PACE Global Haiku • PACE November 2012
Dr. Randy Brooks

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Charlie Gillaspie

Me Over Time

Charlie Gillaspie


I was first introduced to Haiku in Junior High School, back then the "art" of Haiku was only taught the  Japanese style of 5, 7, 5 syllables lines. So it comes as no surprise that when Global Haiku was offered during my time at Millikin University as an English credit I was not thrilled but took the leap because several fellow classmates had been so excited about the class they had taken with Dr. Randy Brooks. I am so glad I did so. I learned more in Dr. Brook’s class about Haiku then I had ever learned throughout my educational years. Knowing and understanding Haiku and reading and loving Haiku are part of the fun. Hearing other writers take on Haiku you have written opens your eyes to new perspectives and expands your own understanding of the world.

I am extremely thankful that I listened to my classmates for I developed a love for Haiku that I had never thought would be possible. I love writing my Haiku and try to do at least one Haiku daily. I write whenever the mood strikes me. I write about things that are going on in and around my life. I draw inspiration from work, home, school, family, and friends. Anything that affects my life is free game to write about. When I was in class for Global Haiku I worried that fellow classmates would not like what I had written. As I moved on from that class I am more concerned with how writing Haiku makes me feel rather than what others think. In Haiku they say the Haiku is not born until someone reads it and loves it, I like that and I like sharing with those who appreciate Haiku, however I never let what someone else thinks bring me down.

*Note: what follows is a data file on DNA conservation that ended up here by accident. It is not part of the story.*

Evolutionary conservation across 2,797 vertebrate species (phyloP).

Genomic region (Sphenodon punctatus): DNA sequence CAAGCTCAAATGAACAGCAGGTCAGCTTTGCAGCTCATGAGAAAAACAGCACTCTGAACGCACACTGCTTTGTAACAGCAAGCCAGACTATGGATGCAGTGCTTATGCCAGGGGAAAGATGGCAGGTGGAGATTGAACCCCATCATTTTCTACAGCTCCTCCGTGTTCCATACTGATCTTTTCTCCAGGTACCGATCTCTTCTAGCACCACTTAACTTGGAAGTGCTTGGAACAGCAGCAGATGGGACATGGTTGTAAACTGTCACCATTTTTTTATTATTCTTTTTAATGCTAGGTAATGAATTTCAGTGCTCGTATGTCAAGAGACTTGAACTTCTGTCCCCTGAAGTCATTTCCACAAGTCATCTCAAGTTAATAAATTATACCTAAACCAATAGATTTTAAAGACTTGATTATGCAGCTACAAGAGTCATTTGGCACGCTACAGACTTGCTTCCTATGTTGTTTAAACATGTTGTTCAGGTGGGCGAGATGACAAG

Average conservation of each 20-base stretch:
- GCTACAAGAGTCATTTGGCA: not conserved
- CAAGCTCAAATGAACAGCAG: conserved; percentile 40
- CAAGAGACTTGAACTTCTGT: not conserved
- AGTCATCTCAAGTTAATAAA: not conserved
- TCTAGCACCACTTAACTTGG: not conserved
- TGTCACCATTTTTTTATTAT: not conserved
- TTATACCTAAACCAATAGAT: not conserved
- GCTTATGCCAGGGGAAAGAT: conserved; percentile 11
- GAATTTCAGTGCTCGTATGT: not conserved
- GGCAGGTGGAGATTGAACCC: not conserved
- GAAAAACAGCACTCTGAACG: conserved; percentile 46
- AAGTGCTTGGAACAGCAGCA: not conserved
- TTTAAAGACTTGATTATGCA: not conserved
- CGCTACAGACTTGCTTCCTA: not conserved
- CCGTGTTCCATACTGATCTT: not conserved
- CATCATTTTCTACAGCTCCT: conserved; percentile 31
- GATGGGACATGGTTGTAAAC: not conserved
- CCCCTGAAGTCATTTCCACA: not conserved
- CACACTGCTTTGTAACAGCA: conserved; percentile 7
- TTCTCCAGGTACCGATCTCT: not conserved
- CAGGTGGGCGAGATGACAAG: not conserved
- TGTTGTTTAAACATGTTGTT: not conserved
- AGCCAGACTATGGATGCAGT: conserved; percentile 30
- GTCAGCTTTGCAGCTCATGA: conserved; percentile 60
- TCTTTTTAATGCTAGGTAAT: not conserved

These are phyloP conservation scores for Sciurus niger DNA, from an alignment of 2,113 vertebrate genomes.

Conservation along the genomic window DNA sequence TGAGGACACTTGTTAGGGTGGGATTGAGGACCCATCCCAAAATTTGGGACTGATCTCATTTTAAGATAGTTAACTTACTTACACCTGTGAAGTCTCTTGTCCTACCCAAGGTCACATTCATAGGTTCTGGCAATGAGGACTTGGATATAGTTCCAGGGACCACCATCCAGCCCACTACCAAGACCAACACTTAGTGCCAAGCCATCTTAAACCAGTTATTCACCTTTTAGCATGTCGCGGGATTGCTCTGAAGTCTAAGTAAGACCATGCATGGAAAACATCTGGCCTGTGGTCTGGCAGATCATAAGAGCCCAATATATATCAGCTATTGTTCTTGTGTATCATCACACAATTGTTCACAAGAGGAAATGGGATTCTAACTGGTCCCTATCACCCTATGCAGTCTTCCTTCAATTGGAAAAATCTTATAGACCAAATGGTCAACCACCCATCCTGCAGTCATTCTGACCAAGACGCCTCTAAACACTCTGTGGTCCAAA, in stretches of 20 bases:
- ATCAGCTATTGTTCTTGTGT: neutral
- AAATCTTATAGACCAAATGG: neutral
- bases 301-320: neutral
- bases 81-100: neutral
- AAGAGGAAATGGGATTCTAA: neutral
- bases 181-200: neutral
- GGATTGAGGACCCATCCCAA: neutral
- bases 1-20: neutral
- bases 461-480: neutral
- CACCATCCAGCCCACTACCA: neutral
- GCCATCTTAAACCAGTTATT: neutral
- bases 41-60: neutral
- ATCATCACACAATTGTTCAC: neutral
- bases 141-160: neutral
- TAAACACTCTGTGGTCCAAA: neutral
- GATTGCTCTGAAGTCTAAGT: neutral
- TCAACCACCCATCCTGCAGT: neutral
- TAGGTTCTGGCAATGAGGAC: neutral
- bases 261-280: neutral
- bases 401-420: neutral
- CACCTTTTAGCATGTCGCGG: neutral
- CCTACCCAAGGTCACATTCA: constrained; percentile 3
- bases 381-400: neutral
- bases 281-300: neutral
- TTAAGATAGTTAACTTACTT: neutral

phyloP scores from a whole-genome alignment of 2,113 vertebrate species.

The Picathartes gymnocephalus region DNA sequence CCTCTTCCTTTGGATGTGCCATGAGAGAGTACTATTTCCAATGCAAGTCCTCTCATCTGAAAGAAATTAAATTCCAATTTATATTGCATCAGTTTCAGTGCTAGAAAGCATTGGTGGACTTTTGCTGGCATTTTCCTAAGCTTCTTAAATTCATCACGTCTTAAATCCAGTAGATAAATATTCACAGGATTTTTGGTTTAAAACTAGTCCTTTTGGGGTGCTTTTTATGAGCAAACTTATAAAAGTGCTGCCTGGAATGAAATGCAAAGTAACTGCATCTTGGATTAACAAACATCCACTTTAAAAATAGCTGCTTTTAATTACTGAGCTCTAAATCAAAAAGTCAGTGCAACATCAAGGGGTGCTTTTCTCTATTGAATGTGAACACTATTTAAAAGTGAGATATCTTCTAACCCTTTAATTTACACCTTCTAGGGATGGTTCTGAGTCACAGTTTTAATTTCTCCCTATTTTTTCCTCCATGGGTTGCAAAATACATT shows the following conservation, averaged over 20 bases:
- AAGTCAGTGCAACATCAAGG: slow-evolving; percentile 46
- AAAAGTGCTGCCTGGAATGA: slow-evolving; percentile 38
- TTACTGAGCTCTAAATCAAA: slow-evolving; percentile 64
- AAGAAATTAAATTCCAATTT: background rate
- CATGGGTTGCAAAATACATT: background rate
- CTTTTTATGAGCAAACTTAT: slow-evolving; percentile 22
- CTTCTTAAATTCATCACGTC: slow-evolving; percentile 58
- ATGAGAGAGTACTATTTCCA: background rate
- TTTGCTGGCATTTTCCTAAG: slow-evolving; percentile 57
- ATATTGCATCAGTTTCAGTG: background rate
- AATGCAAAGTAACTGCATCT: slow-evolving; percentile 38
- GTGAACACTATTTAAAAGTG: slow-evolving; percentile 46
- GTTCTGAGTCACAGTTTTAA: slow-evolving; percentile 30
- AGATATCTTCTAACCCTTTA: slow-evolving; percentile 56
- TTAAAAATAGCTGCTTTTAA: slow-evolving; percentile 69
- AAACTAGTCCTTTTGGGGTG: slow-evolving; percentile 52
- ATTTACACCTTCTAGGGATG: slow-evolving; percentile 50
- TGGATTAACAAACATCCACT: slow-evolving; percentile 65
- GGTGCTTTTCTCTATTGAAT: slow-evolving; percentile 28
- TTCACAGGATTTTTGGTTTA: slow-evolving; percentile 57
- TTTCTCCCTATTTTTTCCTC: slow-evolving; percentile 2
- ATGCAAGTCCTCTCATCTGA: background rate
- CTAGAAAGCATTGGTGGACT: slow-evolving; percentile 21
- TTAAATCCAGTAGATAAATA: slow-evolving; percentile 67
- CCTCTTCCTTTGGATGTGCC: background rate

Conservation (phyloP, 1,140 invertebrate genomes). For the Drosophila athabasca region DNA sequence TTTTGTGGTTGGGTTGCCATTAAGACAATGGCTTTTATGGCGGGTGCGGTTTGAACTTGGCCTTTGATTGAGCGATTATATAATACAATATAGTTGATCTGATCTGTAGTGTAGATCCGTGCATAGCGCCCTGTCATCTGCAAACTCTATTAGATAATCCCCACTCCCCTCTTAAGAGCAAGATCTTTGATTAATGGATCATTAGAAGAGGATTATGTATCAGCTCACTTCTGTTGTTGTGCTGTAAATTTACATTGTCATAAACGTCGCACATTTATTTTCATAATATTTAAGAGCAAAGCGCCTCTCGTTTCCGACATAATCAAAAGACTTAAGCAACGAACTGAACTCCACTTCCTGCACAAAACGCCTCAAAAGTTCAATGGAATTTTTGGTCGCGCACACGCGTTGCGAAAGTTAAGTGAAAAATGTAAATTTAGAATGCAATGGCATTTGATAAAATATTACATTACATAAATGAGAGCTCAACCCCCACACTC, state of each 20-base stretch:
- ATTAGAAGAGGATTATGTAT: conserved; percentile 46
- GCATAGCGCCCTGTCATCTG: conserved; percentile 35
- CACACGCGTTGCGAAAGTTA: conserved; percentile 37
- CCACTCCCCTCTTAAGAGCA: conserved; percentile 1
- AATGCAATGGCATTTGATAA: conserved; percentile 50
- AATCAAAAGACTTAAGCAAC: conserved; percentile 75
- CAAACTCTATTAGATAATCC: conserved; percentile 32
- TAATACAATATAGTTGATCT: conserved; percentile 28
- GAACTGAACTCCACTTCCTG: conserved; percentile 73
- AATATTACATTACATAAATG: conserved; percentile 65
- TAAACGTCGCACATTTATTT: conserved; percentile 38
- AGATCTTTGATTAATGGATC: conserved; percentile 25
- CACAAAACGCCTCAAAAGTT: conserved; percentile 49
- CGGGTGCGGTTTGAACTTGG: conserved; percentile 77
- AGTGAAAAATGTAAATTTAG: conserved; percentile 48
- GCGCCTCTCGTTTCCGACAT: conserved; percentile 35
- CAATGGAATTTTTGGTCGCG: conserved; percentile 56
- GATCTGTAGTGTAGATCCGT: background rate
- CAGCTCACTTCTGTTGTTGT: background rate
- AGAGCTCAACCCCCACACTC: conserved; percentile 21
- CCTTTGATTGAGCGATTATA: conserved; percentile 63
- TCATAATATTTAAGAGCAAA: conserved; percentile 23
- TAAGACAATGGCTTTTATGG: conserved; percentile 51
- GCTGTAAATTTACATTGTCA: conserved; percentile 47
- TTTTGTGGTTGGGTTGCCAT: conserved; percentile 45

When writing I sometimes jump from subject to season and back. When I first started in my Global Haiku class we were at times given topics to write about and I found that hard to do, if what I am writing about fits in with life I find it easier to write then when I am given a topic. I love nature and the seasons and all the beauty it holds year round. As a new writer to Haiku I have not yet set a pattern for how or what will be my most prominent subject but I am sure it will emerge as my writings continue.

Charlie Gillaspie

fresh dirt
under the old oak shade
matchbox cars


little boys
playing in the mud
mom's new worms

grandpa’s workbench
sturdy and dark
. . . her new bookshelf


bouncing bobber
on her fishing pole
Grandpa’s Pride

firefly’s flickering
in her mason jar . . .
death by morning


a dark green
park bench

his name engraved
in black granite


© 2012, Randy Brooks • Millikin University
All rights returned to authors upon publication.